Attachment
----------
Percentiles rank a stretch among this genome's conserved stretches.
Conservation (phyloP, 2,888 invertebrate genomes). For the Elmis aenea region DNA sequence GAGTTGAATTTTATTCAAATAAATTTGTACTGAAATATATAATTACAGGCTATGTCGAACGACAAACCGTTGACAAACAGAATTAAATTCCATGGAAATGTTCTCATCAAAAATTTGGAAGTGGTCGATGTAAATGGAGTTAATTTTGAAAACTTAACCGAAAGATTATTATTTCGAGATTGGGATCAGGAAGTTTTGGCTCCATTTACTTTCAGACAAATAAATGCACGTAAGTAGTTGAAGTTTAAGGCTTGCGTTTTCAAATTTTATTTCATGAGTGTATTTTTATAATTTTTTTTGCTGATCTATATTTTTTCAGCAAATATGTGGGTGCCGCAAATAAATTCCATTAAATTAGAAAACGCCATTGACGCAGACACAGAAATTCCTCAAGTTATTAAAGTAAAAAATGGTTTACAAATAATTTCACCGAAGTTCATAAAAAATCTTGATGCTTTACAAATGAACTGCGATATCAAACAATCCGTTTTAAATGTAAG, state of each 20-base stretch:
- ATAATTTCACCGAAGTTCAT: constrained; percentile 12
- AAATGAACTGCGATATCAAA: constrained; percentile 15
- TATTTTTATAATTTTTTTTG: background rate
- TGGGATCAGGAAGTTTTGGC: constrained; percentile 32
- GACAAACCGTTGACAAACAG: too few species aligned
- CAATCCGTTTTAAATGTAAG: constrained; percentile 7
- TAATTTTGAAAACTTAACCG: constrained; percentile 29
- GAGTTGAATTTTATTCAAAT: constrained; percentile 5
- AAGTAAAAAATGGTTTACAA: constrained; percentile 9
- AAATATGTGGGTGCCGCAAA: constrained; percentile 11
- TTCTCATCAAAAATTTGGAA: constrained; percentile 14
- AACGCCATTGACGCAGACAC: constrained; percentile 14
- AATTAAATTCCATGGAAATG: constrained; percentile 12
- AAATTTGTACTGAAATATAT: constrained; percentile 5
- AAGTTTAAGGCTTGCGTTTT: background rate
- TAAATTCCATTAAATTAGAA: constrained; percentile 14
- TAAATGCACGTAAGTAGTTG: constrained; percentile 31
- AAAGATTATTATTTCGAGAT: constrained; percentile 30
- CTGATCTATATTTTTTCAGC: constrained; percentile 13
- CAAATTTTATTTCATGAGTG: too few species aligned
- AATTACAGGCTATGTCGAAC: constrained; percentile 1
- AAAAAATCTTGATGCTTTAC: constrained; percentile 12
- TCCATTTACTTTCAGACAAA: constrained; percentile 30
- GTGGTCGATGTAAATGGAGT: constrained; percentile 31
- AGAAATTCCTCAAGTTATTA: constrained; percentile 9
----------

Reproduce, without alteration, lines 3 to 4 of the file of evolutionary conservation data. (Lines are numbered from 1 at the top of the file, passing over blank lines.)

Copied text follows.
- ATAATTTCACCGAAGTTCAT: constrained; percentile 12
- AAATGAACTGCGATATCAAA: constrained; percentile 15